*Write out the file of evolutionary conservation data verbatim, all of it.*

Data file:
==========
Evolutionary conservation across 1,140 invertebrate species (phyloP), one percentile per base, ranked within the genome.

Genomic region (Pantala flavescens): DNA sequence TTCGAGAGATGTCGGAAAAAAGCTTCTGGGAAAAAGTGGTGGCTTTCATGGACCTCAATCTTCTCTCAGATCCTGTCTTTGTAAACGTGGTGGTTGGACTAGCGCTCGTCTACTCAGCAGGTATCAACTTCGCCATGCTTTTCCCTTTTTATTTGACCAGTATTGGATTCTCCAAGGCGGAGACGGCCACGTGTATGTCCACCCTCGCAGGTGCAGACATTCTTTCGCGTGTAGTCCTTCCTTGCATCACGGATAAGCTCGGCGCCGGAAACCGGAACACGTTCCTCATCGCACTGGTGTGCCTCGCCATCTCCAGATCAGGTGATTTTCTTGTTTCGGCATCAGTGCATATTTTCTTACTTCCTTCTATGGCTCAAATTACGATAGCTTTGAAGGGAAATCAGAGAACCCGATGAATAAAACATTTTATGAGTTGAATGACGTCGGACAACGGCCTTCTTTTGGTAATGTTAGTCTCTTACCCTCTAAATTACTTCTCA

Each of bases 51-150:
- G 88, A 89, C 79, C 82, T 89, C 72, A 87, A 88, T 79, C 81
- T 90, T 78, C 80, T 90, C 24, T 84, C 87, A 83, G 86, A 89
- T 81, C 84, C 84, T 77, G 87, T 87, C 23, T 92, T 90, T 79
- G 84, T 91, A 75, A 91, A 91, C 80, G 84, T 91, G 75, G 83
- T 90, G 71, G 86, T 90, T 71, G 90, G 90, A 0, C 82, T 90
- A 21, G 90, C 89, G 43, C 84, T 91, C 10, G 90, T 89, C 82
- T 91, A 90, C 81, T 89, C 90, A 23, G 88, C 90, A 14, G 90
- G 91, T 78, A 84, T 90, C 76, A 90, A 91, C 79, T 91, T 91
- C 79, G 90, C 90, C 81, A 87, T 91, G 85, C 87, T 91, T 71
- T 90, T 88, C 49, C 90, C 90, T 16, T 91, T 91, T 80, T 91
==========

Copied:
Evolutionary conservation across 1,140 invertebrate species (phyloP), one percentile per base, ranked within the genome.

Genomic region (Pantala flavescens): DNA sequence TTCGAGAGATGTCGGAAAAAAGCTTCTGGGAAAAAGTGGTGGCTTTCATGGACCTCAATCTTCTCTCAGATCCTGTCTTTGTAAACGTGGTGGTTGGACTAGCGCTCGTCTACTCAGCAGGTATCAACTTCGCCATGCTTTTCCCTTTTTATTTGACCAGTATTGGATTCTCCAAGGCGGAGACGGCCACGTGTATGTCCACCCTCGCAGGTGCAGACATTCTTTCGCGTGTAGTCCTTCCTTGCATCACGGATAAGCTCGGCGCCGGAAACCGGAACACGTTCCTCATCGCACTGGTGTGCCTCGCCATCTCCAGATCAGGTGATTTTCTTGTTTCGGCATCAGTGCATATTTTCTTACTTCCTTCTATGGCTCAAATTACGATAGCTTTGAAGGGAAATCAGAGAACCCGATGAATAAAACATTTTATGAGTTGAATGACGTCGGACAACGGCCTTCTTTTGGTAATGTTAGTCTCTTACCCTCTAAATTACTTCTCA

Each of bases 51-150:
- G 88, A 89, C 79, C 82, T 89, C 72, A 87, A 88, T 79, C 81
- T 90, T 78, C 80, T 90, C 24, T 84, C 87, A 83, G 86, A 89
- T 81, C 84, C 84, T 77, G 87, T 87, C 23, T 92, T 90, T 79
- G 84, T 91, A 75, A 91, A 91, C 80, G 84, T 91, G 75, G 83
- T 90, G 71, G 86, T 90, T 71, G 90, G 90, A 0, C 82, T 90
- A 21, G 90, C 89, G 43, C 84, T 91, C 10, G 90, T 89, C 82
- T 91, A 90, C 81, T 89, C 90, A 23, G 88, C 90, A 14, G 90
- G 91, T 78, A 84, T 90, C 76, A 90, A 91, C 79, T 91, T 91
- C 79, G 90, C 90, C 81, A 87, T 91, G 85, C 87, T 91, T 71
- T 90, T 88, C 49, C 90, C 90, T 16, T 91, T 91, T 80, T 91